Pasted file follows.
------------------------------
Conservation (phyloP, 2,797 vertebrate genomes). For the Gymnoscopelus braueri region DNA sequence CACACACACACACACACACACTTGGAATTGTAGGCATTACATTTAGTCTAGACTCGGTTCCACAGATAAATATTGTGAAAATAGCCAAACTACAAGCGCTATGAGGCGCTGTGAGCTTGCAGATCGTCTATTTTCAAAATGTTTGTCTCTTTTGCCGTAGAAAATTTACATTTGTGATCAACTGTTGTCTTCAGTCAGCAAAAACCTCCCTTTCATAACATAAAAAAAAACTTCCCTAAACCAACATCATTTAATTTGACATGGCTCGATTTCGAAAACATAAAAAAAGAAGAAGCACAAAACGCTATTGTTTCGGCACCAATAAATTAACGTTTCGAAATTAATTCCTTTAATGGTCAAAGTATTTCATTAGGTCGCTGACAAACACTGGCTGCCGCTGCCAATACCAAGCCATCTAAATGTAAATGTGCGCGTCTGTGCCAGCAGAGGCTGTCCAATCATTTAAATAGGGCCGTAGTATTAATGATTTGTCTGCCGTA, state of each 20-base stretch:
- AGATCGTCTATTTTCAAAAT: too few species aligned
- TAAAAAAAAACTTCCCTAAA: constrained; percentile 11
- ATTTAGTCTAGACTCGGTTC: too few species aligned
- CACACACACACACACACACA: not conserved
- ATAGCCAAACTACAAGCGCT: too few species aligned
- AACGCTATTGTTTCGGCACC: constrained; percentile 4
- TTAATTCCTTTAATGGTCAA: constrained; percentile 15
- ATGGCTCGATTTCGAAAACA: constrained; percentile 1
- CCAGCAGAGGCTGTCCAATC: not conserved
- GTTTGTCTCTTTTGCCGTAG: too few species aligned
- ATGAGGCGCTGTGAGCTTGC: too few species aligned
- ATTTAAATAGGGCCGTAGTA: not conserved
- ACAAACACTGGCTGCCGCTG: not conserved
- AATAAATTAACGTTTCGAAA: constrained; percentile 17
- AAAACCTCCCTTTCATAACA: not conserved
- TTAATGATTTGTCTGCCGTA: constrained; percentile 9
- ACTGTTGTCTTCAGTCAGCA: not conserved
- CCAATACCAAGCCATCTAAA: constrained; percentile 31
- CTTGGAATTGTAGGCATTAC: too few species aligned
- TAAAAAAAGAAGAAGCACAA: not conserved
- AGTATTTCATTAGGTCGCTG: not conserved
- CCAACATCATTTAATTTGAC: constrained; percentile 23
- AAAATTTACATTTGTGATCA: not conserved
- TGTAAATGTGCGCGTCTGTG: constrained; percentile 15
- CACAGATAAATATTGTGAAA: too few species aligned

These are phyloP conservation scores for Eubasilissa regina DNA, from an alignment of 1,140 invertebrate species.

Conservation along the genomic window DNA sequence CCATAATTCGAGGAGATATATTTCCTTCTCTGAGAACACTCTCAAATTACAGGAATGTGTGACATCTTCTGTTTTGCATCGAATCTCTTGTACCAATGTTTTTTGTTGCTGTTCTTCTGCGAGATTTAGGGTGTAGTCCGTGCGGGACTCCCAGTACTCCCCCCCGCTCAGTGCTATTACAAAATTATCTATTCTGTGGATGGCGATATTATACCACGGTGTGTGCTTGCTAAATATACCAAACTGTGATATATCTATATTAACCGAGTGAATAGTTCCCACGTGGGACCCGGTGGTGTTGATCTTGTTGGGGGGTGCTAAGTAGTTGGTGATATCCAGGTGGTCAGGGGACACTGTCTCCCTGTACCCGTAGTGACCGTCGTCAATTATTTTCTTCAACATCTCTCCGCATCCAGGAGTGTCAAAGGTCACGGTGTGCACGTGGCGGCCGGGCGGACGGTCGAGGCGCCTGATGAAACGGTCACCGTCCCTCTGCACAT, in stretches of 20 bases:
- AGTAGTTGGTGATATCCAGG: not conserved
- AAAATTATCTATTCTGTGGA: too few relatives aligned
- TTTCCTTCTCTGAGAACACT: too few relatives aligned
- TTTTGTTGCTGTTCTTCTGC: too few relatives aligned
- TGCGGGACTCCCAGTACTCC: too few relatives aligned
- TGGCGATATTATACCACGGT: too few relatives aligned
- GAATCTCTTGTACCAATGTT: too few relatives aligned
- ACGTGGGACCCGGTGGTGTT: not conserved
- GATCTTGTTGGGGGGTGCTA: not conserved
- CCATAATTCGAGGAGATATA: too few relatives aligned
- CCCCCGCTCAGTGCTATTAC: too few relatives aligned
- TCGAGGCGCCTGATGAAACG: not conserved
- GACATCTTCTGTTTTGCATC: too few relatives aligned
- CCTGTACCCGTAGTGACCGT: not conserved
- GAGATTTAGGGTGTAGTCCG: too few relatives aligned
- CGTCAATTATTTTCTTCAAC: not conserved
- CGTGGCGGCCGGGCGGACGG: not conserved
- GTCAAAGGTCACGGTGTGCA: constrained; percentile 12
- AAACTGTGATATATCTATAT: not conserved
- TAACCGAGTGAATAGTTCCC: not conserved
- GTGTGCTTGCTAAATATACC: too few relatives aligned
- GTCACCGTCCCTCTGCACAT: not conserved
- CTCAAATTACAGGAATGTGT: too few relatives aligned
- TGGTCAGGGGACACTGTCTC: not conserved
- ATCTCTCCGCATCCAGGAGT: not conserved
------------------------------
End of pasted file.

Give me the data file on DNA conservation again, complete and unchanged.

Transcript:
Conservation (phyloP, 2,797 vertebrate genomes). For the Gymnoscopelus braueri region DNA sequence CACACACACACACACACACACTTGGAATTGTAGGCATTACATTTAGTCTAGACTCGGTTCCACAGATAAATATTGTGAAAATAGCCAAACTACAAGCGCTATGAGGCGCTGTGAGCTTGCAGATCGTCTATTTTCAAAATGTTTGTCTCTTTTGCCGTAGAAAATTTACATTTGTGATCAACTGTTGTCTTCAGTCAGCAAAAACCTCCCTTTCATAACATAAAAAAAAACTTCCCTAAACCAACATCATTTAATTTGACATGGCTCGATTTCGAAAACATAAAAAAAGAAGAAGCACAAAACGCTATTGTTTCGGCACCAATAAATTAACGTTTCGAAATTAATTCCTTTAATGGTCAAAGTATTTCATTAGGTCGCTGACAAACACTGGCTGCCGCTGCCAATACCAAGCCATCTAAATGTAAATGTGCGCGTCTGTGCCAGCAGAGGCTGTCCAATCATTTAAATAGGGCCGTAGTATTAATGATTTGTCTGCCGTA, state of each 20-base stretch:
- AGATCGTCTATTTTCAAAAT: too few species aligned
- TAAAAAAAAACTTCCCTAAA: constrained; percentile 11
- ATTTAGTCTAGACTCGGTTC: too few species aligned
- CACACACACACACACACACA: not conserved
- ATAGCCAAACTACAAGCGCT: too few species aligned
- AACGCTATTGTTTCGGCACC: constrained; percentile 4
- TTAATTCCTTTAATGGTCAA: constrained; percentile 15
- ATGGCTCGATTTCGAAAACA: constrained; percentile 1
- CCAGCAGAGGCTGTCCAATC: not conserved
- GTTTGTCTCTTTTGCCGTAG: too few species aligned
- ATGAGGCGCTGTGAGCTTGC: too few species aligned
- ATTTAAATAGGGCCGTAGTA: not conserved
- ACAAACACTGGCTGCCGCTG: not conserved
- AATAAATTAACGTTTCGAAA: constrained; percentile 17
- AAAACCTCCCTTTCATAACA: not conserved
- TTAATGATTTGTCTGCCGTA: constrained; percentile 9
- ACTGTTGTCTTCAGTCAGCA: not conserved
- CCAATACCAAGCCATCTAAA: constrained; percentile 31
- CTTGGAATTGTAGGCATTAC: too few species aligned
- TAAAAAAAGAAGAAGCACAA: not conserved
- AGTATTTCATTAGGTCGCTG: not conserved
- CCAACATCATTTAATTTGAC: constrained; percentile 23
- AAAATTTACATTTGTGATCA: not conserved
- TGTAAATGTGCGCGTCTGTG: constrained; percentile 15
- CACAGATAAATATTGTGAAA: too few species aligned

These are phyloP conservation scores for Eubasilissa regina DNA, from an alignment of 1,140 invertebrate species.

Conservation along the genomic window DNA sequence CCATAATTCGAGGAGATATATTTCCTTCTCTGAGAACACTCTCAAATTACAGGAATGTGTGACATCTTCTGTTTTGCATCGAATCTCTTGTACCAATGTTTTTTGTTGCTGTTCTTCTGCGAGATTTAGGGTGTAGTCCGTGCGGGACTCCCAGTACTCCCCCCCGCTCAGTGCTATTACAAAATTATCTATTCTGTGGATGGCGATATTATACCACGGTGTGTGCTTGCTAAATATACCAAACTGTGATATATCTATATTAACCGAGTGAATAGTTCCCACGTGGGACCCGGTGGTGTTGATCTTGTTGGGGGGTGCTAAGTAGTTGGTGATATCCAGGTGGTCAGGGGACACTGTCTCCCTGTACCCGTAGTGACCGTCGTCAATTATTTTCTTCAACATCTCTCCGCATCCAGGAGTGTCAAAGGTCACGGTGTGCACGTGGCGGCCGGGCGGACGGTCGAGGCGCCTGATGAAACGGTCACCGTCCCTCTGCACAT, in stretches of 20 bases:
- AGTAGTTGGTGATATCCAGG: not conserved
- AAAATTATCTATTCTGTGGA: too few relatives aligned
- TTTCCTTCTCTGAGAACACT: too few relatives aligned
- TTTTGTTGCTGTTCTTCTGC: too few relatives aligned
- TGCGGGACTCCCAGTACTCC: too few relatives aligned
- TGGCGATATTATACCACGGT: too few relatives aligned
- GAATCTCTTGTACCAATGTT: too few relatives aligned
- ACGTGGGACCCGGTGGTGTT: not conserved
- GATCTTGTTGGGGGGTGCTA: not conserved
- CCATAATTCGAGGAGATATA: too few relatives aligned
- CCCCCGCTCAGTGCTATTAC: too few relatives aligned
- TCGAGGCGCCTGATGAAACG: not conserved
- GACATCTTCTGTTTTGCATC: too few relatives aligned
- CCTGTACCCGTAGTGACCGT: not conserved
- GAGATTTAGGGTGTAGTCCG: too few relatives aligned
- CGTCAATTATTTTCTTCAAC: not conserved
- CGTGGCGGCCGGGCGGACGG: not conserved
- GTCAAAGGTCACGGTGTGCA: constrained; percentile 12
- AAACTGTGATATATCTATAT: not conserved
- TAACCGAGTGAATAGTTCCC: not conserved
- GTGTGCTTGCTAAATATACC: too few relatives aligned
- GTCACCGTCCCTCTGCACAT: not conserved
- CTCAAATTACAGGAATGTGT: too few relatives aligned
- TGGTCAGGGGACACTGTCTC: not conserved
- ATCTCTCCGCATCCAGGAGT: not conserved